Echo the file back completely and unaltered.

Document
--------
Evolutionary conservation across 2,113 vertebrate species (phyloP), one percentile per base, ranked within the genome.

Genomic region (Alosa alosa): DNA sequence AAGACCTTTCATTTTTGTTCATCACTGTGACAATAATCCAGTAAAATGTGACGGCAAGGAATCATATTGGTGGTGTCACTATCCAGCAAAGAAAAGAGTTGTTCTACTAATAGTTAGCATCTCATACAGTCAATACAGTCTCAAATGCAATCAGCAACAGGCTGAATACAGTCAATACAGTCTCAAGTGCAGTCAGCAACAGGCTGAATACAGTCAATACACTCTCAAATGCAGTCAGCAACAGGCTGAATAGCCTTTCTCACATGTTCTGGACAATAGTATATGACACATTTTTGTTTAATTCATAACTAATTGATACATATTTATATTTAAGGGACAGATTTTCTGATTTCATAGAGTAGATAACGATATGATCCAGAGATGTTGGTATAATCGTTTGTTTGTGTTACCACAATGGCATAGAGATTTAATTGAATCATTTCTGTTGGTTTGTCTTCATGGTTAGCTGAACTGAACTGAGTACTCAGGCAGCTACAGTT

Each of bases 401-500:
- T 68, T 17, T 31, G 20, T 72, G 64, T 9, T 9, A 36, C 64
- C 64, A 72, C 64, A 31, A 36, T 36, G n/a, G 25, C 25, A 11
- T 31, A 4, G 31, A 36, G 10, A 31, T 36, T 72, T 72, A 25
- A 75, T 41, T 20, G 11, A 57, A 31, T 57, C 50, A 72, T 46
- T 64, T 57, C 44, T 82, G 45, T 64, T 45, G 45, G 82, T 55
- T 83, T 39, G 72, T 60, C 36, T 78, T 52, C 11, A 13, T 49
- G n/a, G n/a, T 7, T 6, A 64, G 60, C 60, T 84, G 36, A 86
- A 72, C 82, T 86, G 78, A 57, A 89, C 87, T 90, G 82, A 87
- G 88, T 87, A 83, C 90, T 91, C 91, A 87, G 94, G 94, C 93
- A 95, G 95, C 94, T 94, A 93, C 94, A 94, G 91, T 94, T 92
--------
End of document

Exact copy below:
Evolutionary conservation across 2,113 vertebrate species (phyloP), one percentile per base, ranked within the genome.

Genomic region (Alosa alosa): DNA sequence AAGACCTTTCATTTTTGTTCATCACTGTGACAATAATCCAGTAAAATGTGACGGCAAGGAATCATATTGGTGGTGTCACTATCCAGCAAAGAAAAGAGTTGTTCTACTAATAGTTAGCATCTCATACAGTCAATACAGTCTCAAATGCAATCAGCAACAGGCTGAATACAGTCAATACAGTCTCAAGTGCAGTCAGCAACAGGCTGAATACAGTCAATACACTCTCAAATGCAGTCAGCAACAGGCTGAATAGCCTTTCTCACATGTTCTGGACAATAGTATATGACACATTTTTGTTTAATTCATAACTAATTGATACATATTTATATTTAAGGGACAGATTTTCTGATTTCATAGAGTAGATAACGATATGATCCAGAGATGTTGGTATAATCGTTTGTTTGTGTTACCACAATGGCATAGAGATTTAATTGAATCATTTCTGTTGGTTTGTCTTCATGGTTAGCTGAACTGAACTGAGTACTCAGGCAGCTACAGTT

Each of bases 401-500:
- T 68, T 17, T 31, G 20, T 72, G 64, T 9, T 9, A 36, C 64
- C 64, A 72, C 64, A 31, A 36, T 36, G n/a, G 25, C 25, A 11
- T 31, A 4, G 31, A 36, G 10, A 31, T 36, T 72, T 72, A 25
- A 75, T 41, T 20, G 11, A 57, A 31, T 57, C 50, A 72, T 46
- T 64, T 57, C 44, T 82, G 45, T 64, T 45, G 45, G 82, T 55
- T 83, T 39, G 72, T 60, C 36, T 78, T 52, C 11, A 13, T 49
- G n/a, G n/a, T 7, T 6, A 64, G 60, C 60, T 84, G 36, A 86
- A 72, C 82, T 86, G 78, A 57, A 89, C 87, T 90, G 82, A 87
- G 88, T 87, A 83, C 90, T 91, C 91, A 87, G 94, G 94, C 93
- A 95, G 95, C 94, T 94, A 93, C 94, A 94, G 91, T 94, T 92